KoNECT President Deborah Chee said KoNECT and umbrella initiative Korea Clinical Trials Global Initiative (KCGI) have been working to improve early-phase and complex clinical trial capabilities by establishing clinical pharmacology units - supporting Phase I research -- at 15 university hospitals by 2014. A separate investment was made in early phase-focused personnel, equipment and training at five trial site clusters across the country, and in translational research, said Chee and Min Soo Park, KCGI Chair.


Additional hurdles to overcome in order for Korea to retain foreign sponsor engagement include the need for greater global visibility and a more transparent review process from MFDS, said Park. Chee added KoNECT may work to allow a single institutional review board (IRB) review for multi-site trials, instead of currently required separate submissions. Pritchard noted medium-sized CROs like Celerion moving into South Korea should be aware of different business requirements from the US - like needing to establish a physical office in Korea before obtaining a formal business licence and hiring staff.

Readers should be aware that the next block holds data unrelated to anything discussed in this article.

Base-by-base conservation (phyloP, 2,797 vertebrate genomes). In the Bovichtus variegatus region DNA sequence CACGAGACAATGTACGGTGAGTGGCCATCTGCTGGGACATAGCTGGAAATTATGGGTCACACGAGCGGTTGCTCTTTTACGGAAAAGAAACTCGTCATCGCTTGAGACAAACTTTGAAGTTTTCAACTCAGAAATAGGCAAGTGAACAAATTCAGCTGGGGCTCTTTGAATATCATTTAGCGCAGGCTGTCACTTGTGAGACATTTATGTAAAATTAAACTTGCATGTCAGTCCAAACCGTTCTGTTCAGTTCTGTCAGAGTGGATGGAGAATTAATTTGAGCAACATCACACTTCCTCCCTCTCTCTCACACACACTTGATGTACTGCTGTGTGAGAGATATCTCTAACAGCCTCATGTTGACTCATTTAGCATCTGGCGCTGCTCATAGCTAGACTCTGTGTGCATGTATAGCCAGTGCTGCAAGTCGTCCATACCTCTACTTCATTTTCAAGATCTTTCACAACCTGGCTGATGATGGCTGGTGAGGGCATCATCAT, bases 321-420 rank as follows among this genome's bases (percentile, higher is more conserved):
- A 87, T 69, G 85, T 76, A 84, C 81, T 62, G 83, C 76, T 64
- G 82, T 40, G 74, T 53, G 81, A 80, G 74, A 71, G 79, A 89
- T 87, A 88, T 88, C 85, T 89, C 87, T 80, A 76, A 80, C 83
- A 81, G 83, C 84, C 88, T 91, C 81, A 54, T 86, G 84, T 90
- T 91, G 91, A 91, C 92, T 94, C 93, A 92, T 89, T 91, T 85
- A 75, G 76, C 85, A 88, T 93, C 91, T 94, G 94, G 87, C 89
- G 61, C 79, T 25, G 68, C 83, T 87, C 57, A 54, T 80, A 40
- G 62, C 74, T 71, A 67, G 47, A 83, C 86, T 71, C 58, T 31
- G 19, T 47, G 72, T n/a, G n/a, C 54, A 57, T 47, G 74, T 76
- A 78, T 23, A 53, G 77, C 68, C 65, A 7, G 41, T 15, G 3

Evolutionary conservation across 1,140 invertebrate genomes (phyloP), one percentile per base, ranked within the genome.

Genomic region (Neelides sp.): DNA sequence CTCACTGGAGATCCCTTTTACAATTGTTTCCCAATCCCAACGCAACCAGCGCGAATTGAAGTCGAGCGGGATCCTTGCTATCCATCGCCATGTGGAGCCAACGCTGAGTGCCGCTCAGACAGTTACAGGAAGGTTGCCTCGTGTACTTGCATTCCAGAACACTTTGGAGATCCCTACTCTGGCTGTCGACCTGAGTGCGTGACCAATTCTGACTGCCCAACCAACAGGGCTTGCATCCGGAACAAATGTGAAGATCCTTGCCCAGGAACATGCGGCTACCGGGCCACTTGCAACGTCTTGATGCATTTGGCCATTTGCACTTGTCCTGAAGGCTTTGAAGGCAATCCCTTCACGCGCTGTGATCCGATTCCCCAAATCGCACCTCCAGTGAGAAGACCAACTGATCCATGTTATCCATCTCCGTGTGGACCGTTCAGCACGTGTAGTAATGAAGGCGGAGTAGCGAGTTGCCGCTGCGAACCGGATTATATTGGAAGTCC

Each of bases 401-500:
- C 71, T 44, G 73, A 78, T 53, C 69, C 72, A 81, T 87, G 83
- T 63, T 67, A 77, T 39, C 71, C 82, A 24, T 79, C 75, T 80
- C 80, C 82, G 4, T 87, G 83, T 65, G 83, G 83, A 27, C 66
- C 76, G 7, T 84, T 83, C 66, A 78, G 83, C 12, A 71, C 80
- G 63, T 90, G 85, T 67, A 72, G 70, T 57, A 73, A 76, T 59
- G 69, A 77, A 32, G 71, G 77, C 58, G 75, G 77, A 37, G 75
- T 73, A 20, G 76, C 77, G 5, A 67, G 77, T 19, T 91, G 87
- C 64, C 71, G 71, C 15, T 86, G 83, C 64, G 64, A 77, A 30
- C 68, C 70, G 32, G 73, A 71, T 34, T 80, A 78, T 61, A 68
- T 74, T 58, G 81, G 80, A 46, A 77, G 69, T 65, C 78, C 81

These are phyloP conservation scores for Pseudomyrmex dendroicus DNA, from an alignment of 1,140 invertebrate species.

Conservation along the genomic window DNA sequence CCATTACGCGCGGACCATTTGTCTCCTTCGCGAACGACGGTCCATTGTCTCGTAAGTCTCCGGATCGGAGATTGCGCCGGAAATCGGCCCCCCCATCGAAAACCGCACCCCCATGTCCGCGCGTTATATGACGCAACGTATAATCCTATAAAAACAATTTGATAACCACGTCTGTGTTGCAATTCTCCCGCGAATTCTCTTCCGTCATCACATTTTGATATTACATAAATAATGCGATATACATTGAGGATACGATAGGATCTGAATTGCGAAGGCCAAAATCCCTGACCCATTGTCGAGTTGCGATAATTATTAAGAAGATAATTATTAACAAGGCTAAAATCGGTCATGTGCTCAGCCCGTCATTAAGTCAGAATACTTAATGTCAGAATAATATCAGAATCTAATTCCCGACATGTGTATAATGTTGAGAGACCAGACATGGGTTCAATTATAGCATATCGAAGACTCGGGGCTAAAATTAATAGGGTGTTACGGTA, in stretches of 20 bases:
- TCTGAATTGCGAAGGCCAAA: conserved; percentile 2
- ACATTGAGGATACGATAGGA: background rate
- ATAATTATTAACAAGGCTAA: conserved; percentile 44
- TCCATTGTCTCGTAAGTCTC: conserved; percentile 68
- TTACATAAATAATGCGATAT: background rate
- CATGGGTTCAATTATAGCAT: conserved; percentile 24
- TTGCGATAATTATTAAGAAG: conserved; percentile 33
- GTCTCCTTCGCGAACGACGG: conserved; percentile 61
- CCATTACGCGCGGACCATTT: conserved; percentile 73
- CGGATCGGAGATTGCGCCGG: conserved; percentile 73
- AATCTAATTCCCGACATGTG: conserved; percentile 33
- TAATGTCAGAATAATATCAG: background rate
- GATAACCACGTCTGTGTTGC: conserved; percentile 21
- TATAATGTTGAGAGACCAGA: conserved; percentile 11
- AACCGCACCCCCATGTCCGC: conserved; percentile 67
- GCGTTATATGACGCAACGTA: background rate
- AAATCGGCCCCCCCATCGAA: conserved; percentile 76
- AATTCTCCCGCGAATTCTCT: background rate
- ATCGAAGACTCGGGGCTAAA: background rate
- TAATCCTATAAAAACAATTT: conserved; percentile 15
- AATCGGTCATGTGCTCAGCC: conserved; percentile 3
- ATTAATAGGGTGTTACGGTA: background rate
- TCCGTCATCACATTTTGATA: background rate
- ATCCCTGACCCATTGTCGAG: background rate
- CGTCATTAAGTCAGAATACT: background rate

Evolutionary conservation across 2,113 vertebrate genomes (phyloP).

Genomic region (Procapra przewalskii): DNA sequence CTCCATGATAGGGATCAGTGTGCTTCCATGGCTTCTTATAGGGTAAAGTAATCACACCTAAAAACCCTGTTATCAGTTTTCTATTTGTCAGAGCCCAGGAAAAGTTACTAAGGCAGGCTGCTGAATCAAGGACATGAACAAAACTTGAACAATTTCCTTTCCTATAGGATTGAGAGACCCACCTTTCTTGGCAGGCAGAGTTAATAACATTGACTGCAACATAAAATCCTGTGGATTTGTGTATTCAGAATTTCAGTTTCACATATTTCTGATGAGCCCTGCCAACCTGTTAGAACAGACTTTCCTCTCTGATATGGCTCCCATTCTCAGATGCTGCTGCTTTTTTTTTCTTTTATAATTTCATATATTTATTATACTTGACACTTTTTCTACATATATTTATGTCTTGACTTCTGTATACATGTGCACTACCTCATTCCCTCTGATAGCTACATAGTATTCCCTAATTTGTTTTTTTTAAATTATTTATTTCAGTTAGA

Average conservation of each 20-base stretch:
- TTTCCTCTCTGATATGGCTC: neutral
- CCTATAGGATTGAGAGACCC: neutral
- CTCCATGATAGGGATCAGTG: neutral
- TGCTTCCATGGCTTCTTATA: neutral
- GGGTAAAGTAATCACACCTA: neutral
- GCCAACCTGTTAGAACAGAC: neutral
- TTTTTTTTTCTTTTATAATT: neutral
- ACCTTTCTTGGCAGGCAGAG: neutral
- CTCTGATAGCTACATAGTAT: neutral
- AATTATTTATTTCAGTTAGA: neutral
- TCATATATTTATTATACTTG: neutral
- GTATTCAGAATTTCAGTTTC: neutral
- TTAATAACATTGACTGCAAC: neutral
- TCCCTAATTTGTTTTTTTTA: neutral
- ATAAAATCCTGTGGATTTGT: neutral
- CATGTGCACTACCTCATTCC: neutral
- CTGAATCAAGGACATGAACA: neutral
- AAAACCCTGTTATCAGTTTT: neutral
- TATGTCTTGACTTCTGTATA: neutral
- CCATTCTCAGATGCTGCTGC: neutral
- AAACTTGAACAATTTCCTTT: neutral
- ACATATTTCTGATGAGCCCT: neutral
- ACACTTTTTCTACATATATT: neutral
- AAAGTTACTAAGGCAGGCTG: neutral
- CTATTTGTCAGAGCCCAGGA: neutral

Chee added KoNECT is also consulting with the industry to reduce trial review bottlenecks, launching a campaign to improve patient awareness of trials, and developing KoNECT Integrated Clinical Trial Information System (KIIS), a database available to sponsors with epidemiology and investigator data. KoNECT last year opened a support centre for foreign sponsors, with a match-making service with local partners, said Chee.


Gateway to earlier Asia approvals and launches


For multinationals wishing to secure earlier market approvals in Asia and decrease the launch lag after EMA and FDA approvals, conducting research in South Korea is the best gateway, said Pritchard.